|Title||A Day Half-Done (student-created game)|
|Session||Conference Reception, Game Exhibition, and Poster Session|
|Time||Thursday, October 11, 7:00p-10:00p|
|Location||MSU Union Ballroom|
|Description||"A Day Half-Done" enables an ongoing dialogue with Violet, a college-aged woman who has Attention Deficit/Hyperactivity Disorder (ADHD). Like the "Lifeline" games, this dialogue is set up to resemble a text conversation and incorporates both short waits to indicate natural pauses in conversation, as well as longer breaks to indicate Violet is busy. As the player speaks to Violet, they not only learn more about her, but are also increasingly exposed to representations of her ADHD and the impact it has on her life.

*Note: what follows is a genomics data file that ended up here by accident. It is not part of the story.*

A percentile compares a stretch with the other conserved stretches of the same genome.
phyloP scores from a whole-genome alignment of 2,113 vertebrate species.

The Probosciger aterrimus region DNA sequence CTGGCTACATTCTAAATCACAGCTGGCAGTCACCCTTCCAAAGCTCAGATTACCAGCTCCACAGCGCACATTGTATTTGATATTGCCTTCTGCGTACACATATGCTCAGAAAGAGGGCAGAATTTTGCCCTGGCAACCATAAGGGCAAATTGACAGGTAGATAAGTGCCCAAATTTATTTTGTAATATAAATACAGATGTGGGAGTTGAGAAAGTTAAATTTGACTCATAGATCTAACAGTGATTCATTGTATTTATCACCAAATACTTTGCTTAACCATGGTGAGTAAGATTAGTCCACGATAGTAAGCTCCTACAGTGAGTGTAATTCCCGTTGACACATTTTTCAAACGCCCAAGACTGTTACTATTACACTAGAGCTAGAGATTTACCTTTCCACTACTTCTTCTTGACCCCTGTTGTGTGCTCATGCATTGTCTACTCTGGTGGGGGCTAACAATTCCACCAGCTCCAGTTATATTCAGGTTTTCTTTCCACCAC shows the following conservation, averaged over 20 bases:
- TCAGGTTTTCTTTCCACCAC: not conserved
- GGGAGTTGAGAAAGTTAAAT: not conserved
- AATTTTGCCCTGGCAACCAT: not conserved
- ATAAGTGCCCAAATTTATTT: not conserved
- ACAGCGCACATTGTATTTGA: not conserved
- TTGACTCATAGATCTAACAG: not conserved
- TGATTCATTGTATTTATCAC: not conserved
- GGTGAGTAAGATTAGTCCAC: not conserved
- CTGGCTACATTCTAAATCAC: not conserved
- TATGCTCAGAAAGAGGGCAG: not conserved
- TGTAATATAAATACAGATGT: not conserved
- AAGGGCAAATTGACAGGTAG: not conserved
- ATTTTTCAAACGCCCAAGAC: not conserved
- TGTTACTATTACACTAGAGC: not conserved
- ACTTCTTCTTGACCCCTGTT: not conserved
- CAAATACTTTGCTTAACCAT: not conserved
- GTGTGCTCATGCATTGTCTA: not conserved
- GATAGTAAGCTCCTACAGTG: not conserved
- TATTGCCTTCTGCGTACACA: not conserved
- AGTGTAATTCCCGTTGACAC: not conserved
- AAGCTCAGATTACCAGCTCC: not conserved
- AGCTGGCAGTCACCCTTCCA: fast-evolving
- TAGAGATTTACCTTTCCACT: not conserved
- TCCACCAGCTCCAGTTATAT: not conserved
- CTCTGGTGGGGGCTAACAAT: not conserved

"A Day Half-Done" was created to both increase empathy for people with ADHD and to counter stereotypes by providing a realistic depiction of the condition. As such, it is primarily directed at players who know someone with ADHD. The current game prototype was developed as part of my dissertation research at Rensselaer Polytechnic Institute and is eventually intended for mobile release.